What Can I Do to Make a Living in Music?
The music industry is often difficult to navigate. The careers and revenue streams are myriad and ever-changing; David and Tim Baskerville identified 42 distinct streams in their book, and it’s not even close to an exhaustive list. Don’t let the “1.1% of musicians make it big” statistic discourage you, there is always money to be made for those who are properly prepared.
A good summary of what it takes to make it in the industry is at the Bureau of Labor Statistics. Even though the page doesn’t have a long list of possible careers, it provides some good, general insights about the industry. It notes that wage data is difficult to collect since it’s a small industry that’s comprised mostly of people working in multiple positions (and often separate fields entirely). Wages also vary greatly in both contract and salaried positions. For example, a fairly recent Berklee College of Music report found that video game music composers make $18K-$150K, orchestra musicians make $28K-143K, and music therapists make $20K-135K. As a self-employed contractor, pay can vary even more—beginners may take jobs for no pay at all until they have a good enough portfolio and obtain better contacts. Some jobs have a more reasonable low-end salary, but they often take a lot more investment upfront (e.g music attorney, $70K-$150K).
Here’s a shortlist of some of the jobs available in the industry:
Musicians: Live and recording artist, studio musician, orchestra, theater/opera, accompanist. Besides a basic understanding of music technology, these careers benefit greatly from traditional music education, as well as
Music writing and preparation: Songwriter, lyricist, film/game/video composer, library composer, arranger, copyist, transcriptionist. These careers benefit greatly from a comprehensive knowledge of music theory, usually obtained at a traditional college music program. It’s also helpful to find a good mentor and study the best artists and works in each of these fields.
Recording: recording, mixing and mastering engineer, producer, contractor. As with most music jobs, networking is absolutely essential. These careers, in particular, are not only about skill, but also sales and “who you know.” For engineers, there are plenty of places online to learn the craft, and colleges are integrating production more and more into their offerings.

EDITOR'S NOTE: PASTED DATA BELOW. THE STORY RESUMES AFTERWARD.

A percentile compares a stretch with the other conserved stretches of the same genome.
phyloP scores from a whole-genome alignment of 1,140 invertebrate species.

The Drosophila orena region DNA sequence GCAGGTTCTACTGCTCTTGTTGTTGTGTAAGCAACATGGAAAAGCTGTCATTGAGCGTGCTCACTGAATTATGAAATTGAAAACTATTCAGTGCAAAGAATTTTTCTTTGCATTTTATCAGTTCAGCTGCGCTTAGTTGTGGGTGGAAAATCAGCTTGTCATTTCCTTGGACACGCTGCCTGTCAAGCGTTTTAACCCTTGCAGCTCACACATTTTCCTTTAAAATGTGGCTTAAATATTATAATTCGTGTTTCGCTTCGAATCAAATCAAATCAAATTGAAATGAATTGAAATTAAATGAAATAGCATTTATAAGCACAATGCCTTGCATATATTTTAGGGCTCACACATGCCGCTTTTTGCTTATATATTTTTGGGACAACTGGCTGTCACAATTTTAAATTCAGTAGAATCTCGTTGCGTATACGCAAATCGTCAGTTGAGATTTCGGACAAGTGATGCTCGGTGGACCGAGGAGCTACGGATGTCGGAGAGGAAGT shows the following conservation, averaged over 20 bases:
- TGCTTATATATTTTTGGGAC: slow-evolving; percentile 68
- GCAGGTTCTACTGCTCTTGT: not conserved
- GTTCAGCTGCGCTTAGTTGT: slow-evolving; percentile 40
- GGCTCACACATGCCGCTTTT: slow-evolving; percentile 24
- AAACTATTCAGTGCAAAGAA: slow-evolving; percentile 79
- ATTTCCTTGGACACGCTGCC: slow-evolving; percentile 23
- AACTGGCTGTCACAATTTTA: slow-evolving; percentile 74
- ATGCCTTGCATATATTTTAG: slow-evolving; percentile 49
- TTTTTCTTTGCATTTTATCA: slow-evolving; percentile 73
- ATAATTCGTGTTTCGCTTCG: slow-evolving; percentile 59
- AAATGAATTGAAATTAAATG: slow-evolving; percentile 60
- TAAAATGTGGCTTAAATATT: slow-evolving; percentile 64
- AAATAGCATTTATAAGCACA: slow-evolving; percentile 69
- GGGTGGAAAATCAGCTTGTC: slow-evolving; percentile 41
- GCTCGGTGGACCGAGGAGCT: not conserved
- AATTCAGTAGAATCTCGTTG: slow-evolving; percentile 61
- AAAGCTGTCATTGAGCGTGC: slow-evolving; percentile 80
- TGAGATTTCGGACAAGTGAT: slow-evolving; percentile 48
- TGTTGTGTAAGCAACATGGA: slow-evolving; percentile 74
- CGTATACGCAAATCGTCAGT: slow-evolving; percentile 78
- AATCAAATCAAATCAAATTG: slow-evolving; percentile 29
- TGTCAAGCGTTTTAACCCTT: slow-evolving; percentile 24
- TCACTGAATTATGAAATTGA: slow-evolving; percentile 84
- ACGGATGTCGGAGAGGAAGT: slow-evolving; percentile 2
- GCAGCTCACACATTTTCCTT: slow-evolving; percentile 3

Education: full and part-time teacher, private coach, accompanist, school AV staff, public speaker, instructional designer. Most schools require an advanced degree in the subject area. If you want to jump right in, AV positions are often available at the entry level (with schools, districts, and AV companies).
Artist support: manager, booking agent, music attorney. Managers and agents require networking and industry knowledge. The path to be a legal counsel is the long and pricey road through law school.
Other support: A&R, marketing, distribution, merchandising, sales, business/accounting, publishing. These require varying degrees of skill and/or industry experience. It’s easy to start at the ground level and work your way up if this is where you want to be.
Tour and live support: tour/road manager, AV crew (sound and lighting), DJ, promoter, talent buyer, venue management/arts administration. These jobs mostly require the right mindset and willingness to be on the road. Some degrees help to prepare for these positions, but you can also start at the entry level and work up.
Broadcasting/TV: music supervisor (TV and radio), music editor, radio DJ, podcaster/talk show host, actor, music video crew. A lot of
Medical: music therapist, otolaryngologist, audiologist. All three of these jobs require specific education and licensing, with the audiologist having the lowest barrier of entry.
Acoustics and systems: studio and performance space designer, AV installer/troubleshooter, venue staff. A study of acoustics is helpful, as is getting a job with an AV company or venue.
Gear-related: instrument maker, repairman, sales rep, equipment designer, plugin/software programmer, UI designer, etc . . . Instrument makers are mostly large companies, but small shops often have a moster/apprentice relationship. Repair techs and sales reps are often ladder positions. Creators of plug-ins and software are often programmers, or audio engineers who contract with computer programmers.